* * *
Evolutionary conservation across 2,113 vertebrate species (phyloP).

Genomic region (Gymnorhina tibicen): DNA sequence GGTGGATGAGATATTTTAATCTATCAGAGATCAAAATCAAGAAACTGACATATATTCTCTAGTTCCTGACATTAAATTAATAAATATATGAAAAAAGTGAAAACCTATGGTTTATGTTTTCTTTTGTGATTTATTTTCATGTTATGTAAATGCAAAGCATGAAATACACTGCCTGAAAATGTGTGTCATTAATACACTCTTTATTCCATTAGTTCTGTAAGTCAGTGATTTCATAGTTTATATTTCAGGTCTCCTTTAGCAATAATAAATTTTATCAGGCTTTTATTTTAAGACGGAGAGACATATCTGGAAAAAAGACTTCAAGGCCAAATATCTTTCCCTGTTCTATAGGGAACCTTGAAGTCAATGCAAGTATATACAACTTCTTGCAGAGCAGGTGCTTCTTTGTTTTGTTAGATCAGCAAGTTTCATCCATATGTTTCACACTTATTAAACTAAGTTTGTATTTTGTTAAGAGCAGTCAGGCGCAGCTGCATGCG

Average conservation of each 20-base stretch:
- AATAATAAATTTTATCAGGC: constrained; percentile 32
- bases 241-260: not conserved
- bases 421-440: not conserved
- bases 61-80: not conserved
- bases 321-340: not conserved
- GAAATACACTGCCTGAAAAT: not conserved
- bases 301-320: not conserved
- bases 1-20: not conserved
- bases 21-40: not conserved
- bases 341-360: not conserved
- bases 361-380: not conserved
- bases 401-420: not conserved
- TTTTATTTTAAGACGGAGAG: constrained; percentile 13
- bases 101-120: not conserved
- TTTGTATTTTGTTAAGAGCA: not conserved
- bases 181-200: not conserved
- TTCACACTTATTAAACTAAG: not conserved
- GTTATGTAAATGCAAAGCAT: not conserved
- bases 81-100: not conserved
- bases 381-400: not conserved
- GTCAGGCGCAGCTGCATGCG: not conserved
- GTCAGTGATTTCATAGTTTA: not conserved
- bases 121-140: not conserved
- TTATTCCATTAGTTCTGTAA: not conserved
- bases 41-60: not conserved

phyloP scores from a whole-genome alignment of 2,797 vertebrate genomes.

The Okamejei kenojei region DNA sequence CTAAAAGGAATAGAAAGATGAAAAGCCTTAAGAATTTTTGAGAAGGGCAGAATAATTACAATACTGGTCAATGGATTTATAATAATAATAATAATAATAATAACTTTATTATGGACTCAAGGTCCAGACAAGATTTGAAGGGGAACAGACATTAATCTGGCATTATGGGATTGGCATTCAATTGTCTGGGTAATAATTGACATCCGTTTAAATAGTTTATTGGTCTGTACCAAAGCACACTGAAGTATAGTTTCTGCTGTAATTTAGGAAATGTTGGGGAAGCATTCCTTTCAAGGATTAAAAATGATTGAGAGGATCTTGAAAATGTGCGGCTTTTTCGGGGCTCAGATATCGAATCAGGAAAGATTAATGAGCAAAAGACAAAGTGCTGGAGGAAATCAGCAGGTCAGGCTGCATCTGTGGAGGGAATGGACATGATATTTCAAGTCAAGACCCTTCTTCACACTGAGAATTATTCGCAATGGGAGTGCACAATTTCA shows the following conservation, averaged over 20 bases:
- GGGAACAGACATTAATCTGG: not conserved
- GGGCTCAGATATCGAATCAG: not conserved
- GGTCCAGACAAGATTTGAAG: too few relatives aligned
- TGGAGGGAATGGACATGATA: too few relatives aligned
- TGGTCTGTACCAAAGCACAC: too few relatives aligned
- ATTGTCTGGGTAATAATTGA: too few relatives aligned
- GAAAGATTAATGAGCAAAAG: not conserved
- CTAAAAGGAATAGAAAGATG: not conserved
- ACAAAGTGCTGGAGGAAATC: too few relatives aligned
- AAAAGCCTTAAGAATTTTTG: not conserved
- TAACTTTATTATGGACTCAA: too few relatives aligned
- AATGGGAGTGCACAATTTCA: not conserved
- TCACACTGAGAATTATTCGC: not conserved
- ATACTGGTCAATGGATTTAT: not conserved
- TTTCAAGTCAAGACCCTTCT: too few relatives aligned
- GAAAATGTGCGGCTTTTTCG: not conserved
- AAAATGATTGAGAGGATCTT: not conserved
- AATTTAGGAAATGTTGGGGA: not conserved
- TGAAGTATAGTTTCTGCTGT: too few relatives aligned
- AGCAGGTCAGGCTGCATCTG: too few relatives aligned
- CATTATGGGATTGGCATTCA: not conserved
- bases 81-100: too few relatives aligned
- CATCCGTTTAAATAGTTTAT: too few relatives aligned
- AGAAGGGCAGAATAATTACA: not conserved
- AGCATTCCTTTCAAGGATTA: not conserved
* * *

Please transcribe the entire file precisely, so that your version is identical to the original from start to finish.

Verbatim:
Evolutionary conservation across 2,113 vertebrate species (phyloP).

Genomic region (Gymnorhina tibicen): DNA sequence GGTGGATGAGATATTTTAATCTATCAGAGATCAAAATCAAGAAACTGACATATATTCTCTAGTTCCTGACATTAAATTAATAAATATATGAAAAAAGTGAAAACCTATGGTTTATGTTTTCTTTTGTGATTTATTTTCATGTTATGTAAATGCAAAGCATGAAATACACTGCCTGAAAATGTGTGTCATTAATACACTCTTTATTCCATTAGTTCTGTAAGTCAGTGATTTCATAGTTTATATTTCAGGTCTCCTTTAGCAATAATAAATTTTATCAGGCTTTTATTTTAAGACGGAGAGACATATCTGGAAAAAAGACTTCAAGGCCAAATATCTTTCCCTGTTCTATAGGGAACCTTGAAGTCAATGCAAGTATATACAACTTCTTGCAGAGCAGGTGCTTCTTTGTTTTGTTAGATCAGCAAGTTTCATCCATATGTTTCACACTTATTAAACTAAGTTTGTATTTTGTTAAGAGCAGTCAGGCGCAGCTGCATGCG

Average conservation of each 20-base stretch:
- AATAATAAATTTTATCAGGC: constrained; percentile 32
- bases 241-260: not conserved
- bases 421-440: not conserved
- bases 61-80: not conserved
- bases 321-340: not conserved
- GAAATACACTGCCTGAAAAT: not conserved
- bases 301-320: not conserved
- bases 1-20: not conserved
- bases 21-40: not conserved
- bases 341-360: not conserved
- bases 361-380: not conserved
- bases 401-420: not conserved
- TTTTATTTTAAGACGGAGAG: constrained; percentile 13
- bases 101-120: not conserved
- TTTGTATTTTGTTAAGAGCA: not conserved
- bases 181-200: not conserved
- TTCACACTTATTAAACTAAG: not conserved
- GTTATGTAAATGCAAAGCAT: not conserved
- bases 81-100: not conserved
- bases 381-400: not conserved
- GTCAGGCGCAGCTGCATGCG: not conserved
- GTCAGTGATTTCATAGTTTA: not conserved
- bases 121-140: not conserved
- TTATTCCATTAGTTCTGTAA: not conserved
- bases 41-60: not conserved

phyloP scores from a whole-genome alignment of 2,797 vertebrate genomes.

The Okamejei kenojei region DNA sequence CTAAAAGGAATAGAAAGATGAAAAGCCTTAAGAATTTTTGAGAAGGGCAGAATAATTACAATACTGGTCAATGGATTTATAATAATAATAATAATAATAATAACTTTATTATGGACTCAAGGTCCAGACAAGATTTGAAGGGGAACAGACATTAATCTGGCATTATGGGATTGGCATTCAATTGTCTGGGTAATAATTGACATCCGTTTAAATAGTTTATTGGTCTGTACCAAAGCACACTGAAGTATAGTTTCTGCTGTAATTTAGGAAATGTTGGGGAAGCATTCCTTTCAAGGATTAAAAATGATTGAGAGGATCTTGAAAATGTGCGGCTTTTTCGGGGCTCAGATATCGAATCAGGAAAGATTAATGAGCAAAAGACAAAGTGCTGGAGGAAATCAGCAGGTCAGGCTGCATCTGTGGAGGGAATGGACATGATATTTCAAGTCAAGACCCTTCTTCACACTGAGAATTATTCGCAATGGGAGTGCACAATTTCA shows the following conservation, averaged over 20 bases:
- GGGAACAGACATTAATCTGG: not conserved
- GGGCTCAGATATCGAATCAG: not conserved
- GGTCCAGACAAGATTTGAAG: too few relatives aligned
- TGGAGGGAATGGACATGATA: too few relatives aligned
- TGGTCTGTACCAAAGCACAC: too few relatives aligned
- ATTGTCTGGGTAATAATTGA: too few relatives aligned
- GAAAGATTAATGAGCAAAAG: not conserved
- CTAAAAGGAATAGAAAGATG: not conserved
- ACAAAGTGCTGGAGGAAATC: too few relatives aligned
- AAAAGCCTTAAGAATTTTTG: not conserved
- TAACTTTATTATGGACTCAA: too few relatives aligned
- AATGGGAGTGCACAATTTCA: not conserved
- TCACACTGAGAATTATTCGC: not conserved
- ATACTGGTCAATGGATTTAT: not conserved
- TTTCAAGTCAAGACCCTTCT: too few relatives aligned
- GAAAATGTGCGGCTTTTTCG: not conserved
- AAAATGATTGAGAGGATCTT: not conserved
- AATTTAGGAAATGTTGGGGA: not conserved
- TGAAGTATAGTTTCTGCTGT: too few relatives aligned
- AGCAGGTCAGGCTGCATCTG: too few relatives aligned
- CATTATGGGATTGGCATTCA: not conserved
- bases 81-100: too few relatives aligned
- CATCCGTTTAAATAGTTTAT: too few relatives aligned
- AGAAGGGCAGAATAATTACA: not conserved
- AGCATTCCTTTCAAGGATTA: not conserved